11. By: marquis (female) Posted: 12th May

    Hello everyone,

    Haven’t been commenting like I used to still working and interviewing. I needed something like this as I was told for years especially by that damn ex-therapist how “my expectations were too high” and what I was explaining to her back then was I have no assets and need this and that (still looking for work in 2013) etc. She said I am placing too much expectations on my parents blah blah blah.

    You know, too much of expectations has been placed on me to put them in high regards over everything else. They teach and preach that shit that we should expect this and that but when someone demands or maybe asks for it then we get chastised for even asking for respect! It’s like I told my boyfriend ‘are we teaching people to be assertive or door mats?’

    My ex-therapist told me to accept things for the way they are, oh really? It was like yea, your parents are abusive but they are still your parents her usual line she used against me. I don’t call that parenting! I did question what is expectation? What is acceptable expectation? I think we really need to define what is logical and reasonable when we want/need something from ourselves and others talking about realistic expectation.

    “Furthermore…of course we need to have expectations of how we will be treated, of what is or is not acceptable. If we go to work…do we not expect to get paid?”


  12. By: Vicki Posted: 10th May

    Rational-emotive therapy acknowledges that while abuse builds the foundation for dysfunctional adulthood, the effects of abuse can be amplified in a culture where it is culturally unacceptable. However, laypeople and a sadly large number of practitioners will overemphasize perspective over the acts of the abusers. Sometimes it is a result of mulling over the concept when they don’t yet have true understanding of how to apply it effectively. People take useful theories and don’t apply wisdom to them, and cause harm.

    Your commentary here is moderate and acceptable. You weren’t expecting cars and consoles and roses from your parents, you wanted the love and respect that children are born to need.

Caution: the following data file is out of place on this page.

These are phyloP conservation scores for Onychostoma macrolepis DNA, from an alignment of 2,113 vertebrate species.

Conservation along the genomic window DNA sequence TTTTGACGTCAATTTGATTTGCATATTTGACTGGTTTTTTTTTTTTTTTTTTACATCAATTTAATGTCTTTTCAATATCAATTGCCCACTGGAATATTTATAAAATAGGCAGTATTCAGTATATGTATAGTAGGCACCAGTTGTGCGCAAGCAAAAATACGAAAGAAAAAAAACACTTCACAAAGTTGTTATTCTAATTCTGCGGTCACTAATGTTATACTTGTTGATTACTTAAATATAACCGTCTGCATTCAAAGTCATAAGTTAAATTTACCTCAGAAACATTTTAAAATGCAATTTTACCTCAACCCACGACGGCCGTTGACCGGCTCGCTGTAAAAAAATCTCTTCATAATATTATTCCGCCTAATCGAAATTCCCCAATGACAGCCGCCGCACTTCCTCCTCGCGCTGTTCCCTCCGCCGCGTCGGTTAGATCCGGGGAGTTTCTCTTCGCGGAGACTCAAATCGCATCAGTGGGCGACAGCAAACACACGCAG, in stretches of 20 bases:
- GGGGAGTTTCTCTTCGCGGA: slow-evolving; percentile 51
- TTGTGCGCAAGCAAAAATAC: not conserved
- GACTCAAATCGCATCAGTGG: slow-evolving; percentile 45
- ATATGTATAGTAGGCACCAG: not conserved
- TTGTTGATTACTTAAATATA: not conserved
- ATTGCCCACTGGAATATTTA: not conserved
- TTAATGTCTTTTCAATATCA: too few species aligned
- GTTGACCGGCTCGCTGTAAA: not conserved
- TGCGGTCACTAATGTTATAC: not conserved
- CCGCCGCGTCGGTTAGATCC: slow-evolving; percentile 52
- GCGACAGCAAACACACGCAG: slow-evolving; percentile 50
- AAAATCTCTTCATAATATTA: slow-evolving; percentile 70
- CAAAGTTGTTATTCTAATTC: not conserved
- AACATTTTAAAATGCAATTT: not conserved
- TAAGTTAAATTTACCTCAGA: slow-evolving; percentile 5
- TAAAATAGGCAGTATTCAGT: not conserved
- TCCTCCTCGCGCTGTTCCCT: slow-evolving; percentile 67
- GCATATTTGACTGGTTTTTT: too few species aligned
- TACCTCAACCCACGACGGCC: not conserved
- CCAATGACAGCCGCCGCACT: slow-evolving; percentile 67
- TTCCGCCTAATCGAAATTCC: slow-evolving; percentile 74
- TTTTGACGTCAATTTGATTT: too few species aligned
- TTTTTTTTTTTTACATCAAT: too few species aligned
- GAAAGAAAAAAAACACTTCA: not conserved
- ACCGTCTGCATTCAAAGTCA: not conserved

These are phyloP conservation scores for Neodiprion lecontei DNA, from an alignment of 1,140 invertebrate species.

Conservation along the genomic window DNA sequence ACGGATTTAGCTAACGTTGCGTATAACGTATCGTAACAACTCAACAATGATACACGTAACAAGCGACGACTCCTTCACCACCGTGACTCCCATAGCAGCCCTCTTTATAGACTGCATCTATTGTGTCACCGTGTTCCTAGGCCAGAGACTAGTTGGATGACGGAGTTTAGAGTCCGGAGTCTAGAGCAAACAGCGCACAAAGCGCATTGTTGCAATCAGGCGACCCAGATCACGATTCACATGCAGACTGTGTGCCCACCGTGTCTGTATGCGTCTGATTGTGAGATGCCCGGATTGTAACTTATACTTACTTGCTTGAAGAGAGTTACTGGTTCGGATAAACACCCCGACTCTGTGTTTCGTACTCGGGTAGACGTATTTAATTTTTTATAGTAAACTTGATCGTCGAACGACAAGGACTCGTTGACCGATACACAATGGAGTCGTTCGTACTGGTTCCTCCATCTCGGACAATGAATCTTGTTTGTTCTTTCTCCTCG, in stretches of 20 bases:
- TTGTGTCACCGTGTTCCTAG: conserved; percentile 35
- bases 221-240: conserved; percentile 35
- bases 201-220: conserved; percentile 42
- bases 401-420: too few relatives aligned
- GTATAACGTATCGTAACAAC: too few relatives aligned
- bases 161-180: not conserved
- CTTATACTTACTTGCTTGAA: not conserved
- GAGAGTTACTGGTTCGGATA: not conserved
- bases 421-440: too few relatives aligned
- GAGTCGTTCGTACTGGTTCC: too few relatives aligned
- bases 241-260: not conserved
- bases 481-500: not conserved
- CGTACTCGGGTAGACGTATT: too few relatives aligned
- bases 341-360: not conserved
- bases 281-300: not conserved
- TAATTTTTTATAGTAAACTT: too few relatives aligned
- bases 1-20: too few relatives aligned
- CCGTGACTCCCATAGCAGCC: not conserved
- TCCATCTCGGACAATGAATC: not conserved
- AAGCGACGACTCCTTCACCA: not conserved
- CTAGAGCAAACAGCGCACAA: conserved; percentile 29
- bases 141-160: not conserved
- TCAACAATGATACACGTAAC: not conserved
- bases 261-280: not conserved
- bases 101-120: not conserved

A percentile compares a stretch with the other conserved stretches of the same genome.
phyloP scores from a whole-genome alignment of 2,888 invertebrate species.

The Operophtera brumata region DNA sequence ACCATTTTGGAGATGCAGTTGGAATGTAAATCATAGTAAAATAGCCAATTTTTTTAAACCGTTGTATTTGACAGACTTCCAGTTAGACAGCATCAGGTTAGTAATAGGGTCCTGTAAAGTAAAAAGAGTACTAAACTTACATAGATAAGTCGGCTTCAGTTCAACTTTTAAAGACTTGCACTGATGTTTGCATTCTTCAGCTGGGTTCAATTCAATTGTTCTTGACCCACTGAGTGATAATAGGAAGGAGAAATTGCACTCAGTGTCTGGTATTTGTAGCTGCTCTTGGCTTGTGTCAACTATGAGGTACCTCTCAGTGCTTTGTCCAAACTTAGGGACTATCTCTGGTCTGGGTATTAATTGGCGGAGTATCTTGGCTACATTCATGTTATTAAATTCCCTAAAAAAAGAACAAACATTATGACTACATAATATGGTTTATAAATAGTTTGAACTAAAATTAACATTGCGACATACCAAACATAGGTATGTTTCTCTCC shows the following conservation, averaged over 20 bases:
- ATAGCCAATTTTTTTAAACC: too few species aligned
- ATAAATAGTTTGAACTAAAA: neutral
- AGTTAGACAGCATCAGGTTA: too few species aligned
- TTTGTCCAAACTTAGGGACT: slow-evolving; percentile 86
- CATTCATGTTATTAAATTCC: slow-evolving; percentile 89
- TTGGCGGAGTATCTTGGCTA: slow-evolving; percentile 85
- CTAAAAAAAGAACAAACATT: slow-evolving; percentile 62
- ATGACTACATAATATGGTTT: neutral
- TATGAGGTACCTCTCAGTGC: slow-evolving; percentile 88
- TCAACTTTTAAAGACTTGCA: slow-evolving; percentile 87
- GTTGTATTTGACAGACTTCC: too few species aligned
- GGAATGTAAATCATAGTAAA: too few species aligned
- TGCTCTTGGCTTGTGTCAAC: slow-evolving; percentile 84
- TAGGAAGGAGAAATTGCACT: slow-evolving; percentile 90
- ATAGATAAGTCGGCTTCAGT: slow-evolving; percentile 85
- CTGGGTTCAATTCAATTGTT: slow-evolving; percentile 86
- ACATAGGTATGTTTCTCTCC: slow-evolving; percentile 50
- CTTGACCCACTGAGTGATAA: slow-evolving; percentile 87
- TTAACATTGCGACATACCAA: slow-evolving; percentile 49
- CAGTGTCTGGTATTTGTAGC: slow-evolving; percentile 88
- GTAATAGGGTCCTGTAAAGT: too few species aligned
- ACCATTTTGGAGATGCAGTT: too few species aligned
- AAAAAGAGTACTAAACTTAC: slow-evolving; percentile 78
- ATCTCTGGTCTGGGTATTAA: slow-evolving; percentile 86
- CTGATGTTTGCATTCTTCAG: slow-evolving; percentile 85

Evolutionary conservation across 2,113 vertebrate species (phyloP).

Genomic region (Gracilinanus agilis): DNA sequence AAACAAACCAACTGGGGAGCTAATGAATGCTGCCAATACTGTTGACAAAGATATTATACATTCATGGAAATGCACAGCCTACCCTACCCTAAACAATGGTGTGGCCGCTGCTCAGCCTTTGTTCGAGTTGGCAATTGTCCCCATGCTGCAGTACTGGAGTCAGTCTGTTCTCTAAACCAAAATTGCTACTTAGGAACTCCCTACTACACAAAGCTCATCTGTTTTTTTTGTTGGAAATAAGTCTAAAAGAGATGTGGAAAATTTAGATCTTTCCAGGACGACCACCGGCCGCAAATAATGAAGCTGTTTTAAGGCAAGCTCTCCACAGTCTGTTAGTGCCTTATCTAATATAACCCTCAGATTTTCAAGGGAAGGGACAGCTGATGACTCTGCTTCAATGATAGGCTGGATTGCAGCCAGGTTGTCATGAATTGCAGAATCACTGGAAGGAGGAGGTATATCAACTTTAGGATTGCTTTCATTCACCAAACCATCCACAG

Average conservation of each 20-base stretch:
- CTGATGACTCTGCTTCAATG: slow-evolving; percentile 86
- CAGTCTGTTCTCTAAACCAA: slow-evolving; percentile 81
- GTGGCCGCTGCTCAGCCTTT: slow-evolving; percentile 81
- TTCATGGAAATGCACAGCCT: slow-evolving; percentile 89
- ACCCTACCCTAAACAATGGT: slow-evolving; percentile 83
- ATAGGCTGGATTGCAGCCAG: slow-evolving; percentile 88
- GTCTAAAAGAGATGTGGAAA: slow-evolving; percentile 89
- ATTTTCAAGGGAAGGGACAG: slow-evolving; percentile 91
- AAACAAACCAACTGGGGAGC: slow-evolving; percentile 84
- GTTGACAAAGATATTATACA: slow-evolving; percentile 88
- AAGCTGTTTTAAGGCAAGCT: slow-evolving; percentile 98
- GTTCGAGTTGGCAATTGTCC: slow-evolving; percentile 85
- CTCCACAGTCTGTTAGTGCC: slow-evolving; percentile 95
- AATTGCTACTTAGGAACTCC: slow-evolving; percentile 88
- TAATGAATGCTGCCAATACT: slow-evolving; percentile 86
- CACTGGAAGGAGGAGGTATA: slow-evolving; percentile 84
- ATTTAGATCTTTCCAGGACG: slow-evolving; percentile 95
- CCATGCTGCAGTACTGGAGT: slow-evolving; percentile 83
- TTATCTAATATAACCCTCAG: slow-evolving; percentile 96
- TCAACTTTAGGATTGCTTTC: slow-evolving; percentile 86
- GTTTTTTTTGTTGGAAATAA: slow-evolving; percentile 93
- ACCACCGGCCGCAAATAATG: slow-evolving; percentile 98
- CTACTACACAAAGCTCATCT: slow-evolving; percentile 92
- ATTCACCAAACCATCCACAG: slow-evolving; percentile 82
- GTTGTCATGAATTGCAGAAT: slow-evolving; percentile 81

It’s important to note that it is your action of accepting that your parents’ actions were wrong is still an act, by you. However you are not waving it in front of people who are not as far along in their recovery, telling them it’s their fault they aren’t there yet. Nor do you pretend it has solved all your chronic problems and created a perfect life for you. People are not simple.

  13. By: Andrea Posted: 20th April

    First, I am so grateful I found this site and read so many situations that mirror my life.
    Second, Hobie it sounds like our mothers shared a lot of the same behaviors. My mother also had several people who liked her but behind closed doors she talked negatively about them. If they only knew that most of the information she shared with them usually made up by her. She is now deceased but it still amazes that throughout the years no one really knew her. She was such a miserable person she didn’t love her own granddaughter (a sibling’s daughter). She would tell me she wasn’t a very good grandma because she didn’t love this child. Of course this child’s mother (my sibling) believes she is the entitled child and had to tell me (after my mother’s death) that she and her daughter were very important to her. Again, she would be floored to know her own mother couldn’t stand her 17 yr old daughter. There were several times I wanted to throw it in her judgemental face but did not want to hurt my niece.
    Before I knew my mother was an accomplished liar and shit disturber I believed her and spent so much of my life wondering what was wrong with me. Now I realize she was damaged and just plain mean spirited. Wow.. if only I had realized all of this while she was alive but unfortunately, for me, I truly seen how selfish, mean, and narcissistic she was when she was in hospice. Now I am left with so many questions ..why did she do this to me? Why didn’t she see any positives In me? Why did she work so hard to turn my children against me? Why was she only at peace when my life was in a turmoil? Why wasn’t she ever happy for me? Why was everything my fault and ‘ I should have known’ better.( Wow, that phrase has hampered my life.) Why didn’t she ever think I was ‘good enough’ for positive things in life. Why ..why..why? If I had known this before she died I would have made her live long enough to set me free..but wait she did know I needed answers but she refused to give me any. Even knowing she was dying and I was still alive. What a selfish little person she was… I am stuck with resentment and anger filling every cavity in my body..
    Thank you

    • By: Darlene Ouimet Posted: 22nd April

      Hi Andrea
      Welcome to Emerging from Broken!
      I am really glad you are here. The resentment can all be released when we realize that it was never about us. Your freedom was never up to her and having the answers to those why questions are also not the solution. It is in realizing that all her actions were about her and never about you that we find real healing and release from the pain of it all. (and all the ways that I did that are posted through the 450 articles and in my ebook and all through the comments from others as well. You have found the right place!
      hugs, Darlene

  14. By: Coco Posted: 3rd March